In fact, from the point of view of non-theism, such perceptions are regarded as bullshit. Maybe you need more rest or another cup of coffee. We do not go along with any kind of high-falluting colorful adventures, cosmic explosions of color after color, or fantastic visions. Looking for magical messages, as opposed to a direct relationship, creates a barrier to understanding symbolism.

In the non-theistic discipline of Buddhism, we do not glorify that because we want to confirm this. Instead we simply go along. We are not denying God, but we are simply trying to approach reality as simply as we could. A tortoise walks and carries a heavy shell; a cow walks along and grazes by itself in a green meadow, depositing its dung; pigeons make their own noises and live on the roof. Things have their own place. They don't have to be commanded by the higher or the greater, particularly. Things are as they are, ordinary and simple. Seemingly, that is a very simple-minded approach-but actually, it is very profound and extremely deep.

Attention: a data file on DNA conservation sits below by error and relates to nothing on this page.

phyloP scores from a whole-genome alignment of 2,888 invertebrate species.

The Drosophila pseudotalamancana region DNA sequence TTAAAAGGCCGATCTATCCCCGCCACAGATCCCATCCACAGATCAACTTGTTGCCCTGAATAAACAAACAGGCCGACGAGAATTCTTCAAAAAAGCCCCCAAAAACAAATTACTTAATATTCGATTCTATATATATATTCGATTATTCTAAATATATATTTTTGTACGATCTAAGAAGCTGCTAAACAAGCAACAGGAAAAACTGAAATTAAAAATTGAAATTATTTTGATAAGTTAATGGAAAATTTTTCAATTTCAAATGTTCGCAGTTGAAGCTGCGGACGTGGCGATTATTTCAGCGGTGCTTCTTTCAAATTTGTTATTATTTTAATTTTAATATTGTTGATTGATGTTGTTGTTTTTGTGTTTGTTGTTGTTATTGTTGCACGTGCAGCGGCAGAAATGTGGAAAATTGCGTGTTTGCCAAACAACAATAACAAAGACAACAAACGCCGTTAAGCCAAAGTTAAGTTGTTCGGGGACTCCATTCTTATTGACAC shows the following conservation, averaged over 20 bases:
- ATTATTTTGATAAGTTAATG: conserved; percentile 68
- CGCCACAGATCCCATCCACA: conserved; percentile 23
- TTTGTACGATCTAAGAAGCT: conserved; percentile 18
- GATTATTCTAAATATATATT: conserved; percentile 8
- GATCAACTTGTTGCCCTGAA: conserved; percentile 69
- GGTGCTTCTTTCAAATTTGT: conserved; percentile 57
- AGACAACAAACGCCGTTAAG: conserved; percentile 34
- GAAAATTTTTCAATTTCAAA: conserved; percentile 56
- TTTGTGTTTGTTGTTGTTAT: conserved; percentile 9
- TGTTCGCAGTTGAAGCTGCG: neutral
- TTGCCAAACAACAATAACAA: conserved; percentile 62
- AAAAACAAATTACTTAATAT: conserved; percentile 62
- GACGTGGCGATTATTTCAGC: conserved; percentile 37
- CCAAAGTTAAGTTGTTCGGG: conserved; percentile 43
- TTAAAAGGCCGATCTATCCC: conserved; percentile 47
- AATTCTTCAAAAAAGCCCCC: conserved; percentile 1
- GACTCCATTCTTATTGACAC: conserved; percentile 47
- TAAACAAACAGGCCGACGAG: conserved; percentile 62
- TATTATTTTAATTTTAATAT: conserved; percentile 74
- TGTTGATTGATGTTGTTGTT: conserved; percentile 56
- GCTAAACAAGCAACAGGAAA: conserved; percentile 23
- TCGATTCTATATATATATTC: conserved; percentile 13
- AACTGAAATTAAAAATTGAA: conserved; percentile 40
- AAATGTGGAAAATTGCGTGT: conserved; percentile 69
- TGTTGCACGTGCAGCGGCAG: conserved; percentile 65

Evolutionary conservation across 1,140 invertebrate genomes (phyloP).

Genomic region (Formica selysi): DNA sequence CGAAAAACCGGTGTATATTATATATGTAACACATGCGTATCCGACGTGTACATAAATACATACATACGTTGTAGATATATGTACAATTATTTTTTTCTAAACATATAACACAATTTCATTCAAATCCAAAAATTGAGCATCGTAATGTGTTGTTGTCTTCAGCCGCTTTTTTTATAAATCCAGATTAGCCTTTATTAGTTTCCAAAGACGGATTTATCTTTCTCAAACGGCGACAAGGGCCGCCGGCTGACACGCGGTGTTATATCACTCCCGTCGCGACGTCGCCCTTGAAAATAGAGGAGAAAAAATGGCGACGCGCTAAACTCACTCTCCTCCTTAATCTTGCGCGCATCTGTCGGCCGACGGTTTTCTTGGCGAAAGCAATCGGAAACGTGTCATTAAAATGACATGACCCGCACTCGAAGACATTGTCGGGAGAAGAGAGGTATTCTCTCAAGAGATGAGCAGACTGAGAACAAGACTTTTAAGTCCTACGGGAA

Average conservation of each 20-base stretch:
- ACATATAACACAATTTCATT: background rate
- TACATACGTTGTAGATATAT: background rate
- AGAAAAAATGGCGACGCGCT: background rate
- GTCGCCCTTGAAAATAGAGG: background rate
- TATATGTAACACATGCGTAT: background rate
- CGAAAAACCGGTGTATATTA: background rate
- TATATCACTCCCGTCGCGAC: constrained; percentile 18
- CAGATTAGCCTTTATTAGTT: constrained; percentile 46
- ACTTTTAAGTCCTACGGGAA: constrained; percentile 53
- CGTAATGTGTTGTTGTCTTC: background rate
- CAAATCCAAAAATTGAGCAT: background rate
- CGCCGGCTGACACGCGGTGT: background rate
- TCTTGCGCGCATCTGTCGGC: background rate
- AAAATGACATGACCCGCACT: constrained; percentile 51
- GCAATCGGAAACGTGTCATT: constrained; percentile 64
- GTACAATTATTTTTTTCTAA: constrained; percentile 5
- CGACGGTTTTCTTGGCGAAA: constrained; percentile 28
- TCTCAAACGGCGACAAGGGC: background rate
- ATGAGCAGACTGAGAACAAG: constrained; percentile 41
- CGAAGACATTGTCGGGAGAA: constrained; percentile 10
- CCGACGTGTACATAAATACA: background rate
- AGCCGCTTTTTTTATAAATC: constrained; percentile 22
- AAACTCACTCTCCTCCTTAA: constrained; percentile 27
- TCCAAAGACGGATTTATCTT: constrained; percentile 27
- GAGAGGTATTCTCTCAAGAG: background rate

Symbolism usually comes as messages. It is a very simple eye-level relationship: me and my world. You could forget the sky, or the It, Him, or Her. That makes the whole thing extremely simple: there's no Big Brother watching you. Symbols of all kinds occur throughout our life, and whether you believe it or not, the most penetrating and powerful symbol in our life is pain.

Every activity is basic symbolism. The universe
is constantly trying to reach us to say something or teach something,
but we are rejecting it all the time.

That discomfort or pain is based on a general sense of uncertainty, which tends to bring flashes of very powerful memories in our heart. We have our own life to live: our relatives, our husbands, our wives, our children, our washing machine, our motorcar, what have you. All kinds of things occur, and those hassles take place on earth. Therefore, the symbolism of suffering is very important and realistic.

Complaints occur right here, not up there or down below but in the middle, where we are living, where we are actually experiencing our life on this particular earth. We are not underground and we are not up in the air-even though people get fascinated that Tibetans can levitate. In fact there was one eccentric old gentleman in England who wrote me and said that he wanted to start a laboratory of Tibetans levitating behind glass, but his plan didn't come off.